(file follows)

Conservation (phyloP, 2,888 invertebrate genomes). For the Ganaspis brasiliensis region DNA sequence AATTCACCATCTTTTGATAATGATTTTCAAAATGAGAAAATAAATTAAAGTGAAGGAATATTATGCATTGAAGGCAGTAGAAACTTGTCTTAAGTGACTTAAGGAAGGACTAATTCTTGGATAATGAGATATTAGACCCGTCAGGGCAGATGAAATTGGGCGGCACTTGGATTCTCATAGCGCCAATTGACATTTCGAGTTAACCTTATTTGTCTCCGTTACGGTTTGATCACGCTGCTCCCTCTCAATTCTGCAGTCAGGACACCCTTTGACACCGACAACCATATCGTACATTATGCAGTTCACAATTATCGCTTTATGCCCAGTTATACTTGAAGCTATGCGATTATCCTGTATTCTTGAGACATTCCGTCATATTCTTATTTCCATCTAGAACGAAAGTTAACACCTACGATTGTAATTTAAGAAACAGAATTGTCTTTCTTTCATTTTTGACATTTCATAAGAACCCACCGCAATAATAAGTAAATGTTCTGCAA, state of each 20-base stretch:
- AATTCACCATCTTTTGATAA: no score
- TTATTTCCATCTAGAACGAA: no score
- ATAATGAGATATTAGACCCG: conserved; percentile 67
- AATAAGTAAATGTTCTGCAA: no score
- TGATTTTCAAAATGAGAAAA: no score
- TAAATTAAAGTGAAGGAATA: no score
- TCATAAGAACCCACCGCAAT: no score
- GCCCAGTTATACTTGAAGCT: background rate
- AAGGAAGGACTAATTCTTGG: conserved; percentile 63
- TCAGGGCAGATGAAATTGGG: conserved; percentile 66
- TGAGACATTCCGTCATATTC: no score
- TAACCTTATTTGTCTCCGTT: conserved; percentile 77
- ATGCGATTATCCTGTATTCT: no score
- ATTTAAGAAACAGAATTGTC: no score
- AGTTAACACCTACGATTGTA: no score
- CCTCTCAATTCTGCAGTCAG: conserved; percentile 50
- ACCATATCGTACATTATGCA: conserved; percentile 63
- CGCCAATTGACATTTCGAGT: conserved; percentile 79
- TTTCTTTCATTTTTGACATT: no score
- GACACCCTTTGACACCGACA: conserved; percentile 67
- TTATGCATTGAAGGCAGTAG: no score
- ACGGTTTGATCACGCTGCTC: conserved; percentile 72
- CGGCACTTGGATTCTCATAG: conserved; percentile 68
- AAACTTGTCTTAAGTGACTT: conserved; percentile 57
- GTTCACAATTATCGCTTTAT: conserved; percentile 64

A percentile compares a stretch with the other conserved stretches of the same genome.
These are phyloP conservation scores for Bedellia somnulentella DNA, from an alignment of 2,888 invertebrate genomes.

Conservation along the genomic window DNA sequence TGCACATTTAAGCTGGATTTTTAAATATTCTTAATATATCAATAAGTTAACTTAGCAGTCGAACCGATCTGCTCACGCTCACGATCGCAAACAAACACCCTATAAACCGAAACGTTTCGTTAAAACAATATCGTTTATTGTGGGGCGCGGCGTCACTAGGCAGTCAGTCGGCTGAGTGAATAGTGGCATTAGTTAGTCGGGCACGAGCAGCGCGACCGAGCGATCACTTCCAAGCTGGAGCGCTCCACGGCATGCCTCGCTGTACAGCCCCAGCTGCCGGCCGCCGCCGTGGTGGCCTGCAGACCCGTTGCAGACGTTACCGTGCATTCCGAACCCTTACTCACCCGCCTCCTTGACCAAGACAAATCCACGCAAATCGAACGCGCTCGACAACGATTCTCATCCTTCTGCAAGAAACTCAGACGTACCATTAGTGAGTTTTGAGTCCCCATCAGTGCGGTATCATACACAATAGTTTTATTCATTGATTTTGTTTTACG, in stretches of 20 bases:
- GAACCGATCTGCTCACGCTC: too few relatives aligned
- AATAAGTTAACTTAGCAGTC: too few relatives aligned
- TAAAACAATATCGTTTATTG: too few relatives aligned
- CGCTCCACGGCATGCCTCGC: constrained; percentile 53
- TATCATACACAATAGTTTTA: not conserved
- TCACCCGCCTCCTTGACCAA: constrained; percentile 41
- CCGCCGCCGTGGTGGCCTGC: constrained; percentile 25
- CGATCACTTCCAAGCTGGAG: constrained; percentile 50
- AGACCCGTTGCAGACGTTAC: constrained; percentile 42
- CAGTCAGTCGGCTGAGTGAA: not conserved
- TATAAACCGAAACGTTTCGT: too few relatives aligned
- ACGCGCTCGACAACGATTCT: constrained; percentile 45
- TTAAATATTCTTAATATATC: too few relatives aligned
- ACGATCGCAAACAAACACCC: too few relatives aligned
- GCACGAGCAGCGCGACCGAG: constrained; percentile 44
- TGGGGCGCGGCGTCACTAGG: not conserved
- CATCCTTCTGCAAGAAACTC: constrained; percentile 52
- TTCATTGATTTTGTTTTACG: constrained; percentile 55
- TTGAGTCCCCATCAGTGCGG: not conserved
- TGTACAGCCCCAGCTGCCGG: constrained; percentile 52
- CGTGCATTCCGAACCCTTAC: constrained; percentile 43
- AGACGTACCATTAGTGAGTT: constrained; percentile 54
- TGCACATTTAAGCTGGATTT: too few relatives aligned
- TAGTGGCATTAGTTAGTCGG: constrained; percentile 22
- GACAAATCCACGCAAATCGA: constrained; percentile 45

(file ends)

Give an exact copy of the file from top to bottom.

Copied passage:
Conservation (phyloP, 2,888 invertebrate genomes). For the Ganaspis brasiliensis region DNA sequence AATTCACCATCTTTTGATAATGATTTTCAAAATGAGAAAATAAATTAAAGTGAAGGAATATTATGCATTGAAGGCAGTAGAAACTTGTCTTAAGTGACTTAAGGAAGGACTAATTCTTGGATAATGAGATATTAGACCCGTCAGGGCAGATGAAATTGGGCGGCACTTGGATTCTCATAGCGCCAATTGACATTTCGAGTTAACCTTATTTGTCTCCGTTACGGTTTGATCACGCTGCTCCCTCTCAATTCTGCAGTCAGGACACCCTTTGACACCGACAACCATATCGTACATTATGCAGTTCACAATTATCGCTTTATGCCCAGTTATACTTGAAGCTATGCGATTATCCTGTATTCTTGAGACATTCCGTCATATTCTTATTTCCATCTAGAACGAAAGTTAACACCTACGATTGTAATTTAAGAAACAGAATTGTCTTTCTTTCATTTTTGACATTTCATAAGAACCCACCGCAATAATAAGTAAATGTTCTGCAA, state of each 20-base stretch:
- AATTCACCATCTTTTGATAA: no score
- TTATTTCCATCTAGAACGAA: no score
- ATAATGAGATATTAGACCCG: conserved; percentile 67
- AATAAGTAAATGTTCTGCAA: no score
- TGATTTTCAAAATGAGAAAA: no score
- TAAATTAAAGTGAAGGAATA: no score
- TCATAAGAACCCACCGCAAT: no score
- GCCCAGTTATACTTGAAGCT: background rate
- AAGGAAGGACTAATTCTTGG: conserved; percentile 63
- TCAGGGCAGATGAAATTGGG: conserved; percentile 66
- TGAGACATTCCGTCATATTC: no score
- TAACCTTATTTGTCTCCGTT: conserved; percentile 77
- ATGCGATTATCCTGTATTCT: no score
- ATTTAAGAAACAGAATTGTC: no score
- AGTTAACACCTACGATTGTA: no score
- CCTCTCAATTCTGCAGTCAG: conserved; percentile 50
- ACCATATCGTACATTATGCA: conserved; percentile 63
- CGCCAATTGACATTTCGAGT: conserved; percentile 79
- TTTCTTTCATTTTTGACATT: no score
- GACACCCTTTGACACCGACA: conserved; percentile 67
- TTATGCATTGAAGGCAGTAG: no score
- ACGGTTTGATCACGCTGCTC: conserved; percentile 72
- CGGCACTTGGATTCTCATAG: conserved; percentile 68
- AAACTTGTCTTAAGTGACTT: conserved; percentile 57
- GTTCACAATTATCGCTTTAT: conserved; percentile 64

A percentile compares a stretch with the other conserved stretches of the same genome.
These are phyloP conservation scores for Bedellia somnulentella DNA, from an alignment of 2,888 invertebrate genomes.

Conservation along the genomic window DNA sequence TGCACATTTAAGCTGGATTTTTAAATATTCTTAATATATCAATAAGTTAACTTAGCAGTCGAACCGATCTGCTCACGCTCACGATCGCAAACAAACACCCTATAAACCGAAACGTTTCGTTAAAACAATATCGTTTATTGTGGGGCGCGGCGTCACTAGGCAGTCAGTCGGCTGAGTGAATAGTGGCATTAGTTAGTCGGGCACGAGCAGCGCGACCGAGCGATCACTTCCAAGCTGGAGCGCTCCACGGCATGCCTCGCTGTACAGCCCCAGCTGCCGGCCGCCGCCGTGGTGGCCTGCAGACCCGTTGCAGACGTTACCGTGCATTCCGAACCCTTACTCACCCGCCTCCTTGACCAAGACAAATCCACGCAAATCGAACGCGCTCGACAACGATTCTCATCCTTCTGCAAGAAACTCAGACGTACCATTAGTGAGTTTTGAGTCCCCATCAGTGCGGTATCATACACAATAGTTTTATTCATTGATTTTGTTTTACG, in stretches of 20 bases:
- GAACCGATCTGCTCACGCTC: too few relatives aligned
- AATAAGTTAACTTAGCAGTC: too few relatives aligned
- TAAAACAATATCGTTTATTG: too few relatives aligned
- CGCTCCACGGCATGCCTCGC: constrained; percentile 53
- TATCATACACAATAGTTTTA: not conserved
- TCACCCGCCTCCTTGACCAA: constrained; percentile 41
- CCGCCGCCGTGGTGGCCTGC: constrained; percentile 25
- CGATCACTTCCAAGCTGGAG: constrained; percentile 50
- AGACCCGTTGCAGACGTTAC: constrained; percentile 42
- CAGTCAGTCGGCTGAGTGAA: not conserved
- TATAAACCGAAACGTTTCGT: too few relatives aligned
- ACGCGCTCGACAACGATTCT: constrained; percentile 45
- TTAAATATTCTTAATATATC: too few relatives aligned
- ACGATCGCAAACAAACACCC: too few relatives aligned
- GCACGAGCAGCGCGACCGAG: constrained; percentile 44
- TGGGGCGCGGCGTCACTAGG: not conserved
- CATCCTTCTGCAAGAAACTC: constrained; percentile 52
- TTCATTGATTTTGTTTTACG: constrained; percentile 55
- TTGAGTCCCCATCAGTGCGG: not conserved
- TGTACAGCCCCAGCTGCCGG: constrained; percentile 52
- CGTGCATTCCGAACCCTTAC: constrained; percentile 43
- AGACGTACCATTAGTGAGTT: constrained; percentile 54
- TGCACATTTAAGCTGGATTT: too few relatives aligned
- TAGTGGCATTAGTTAGTCGG: constrained; percentile 22
- GACAAATCCACGCAAATCGA: constrained; percentile 45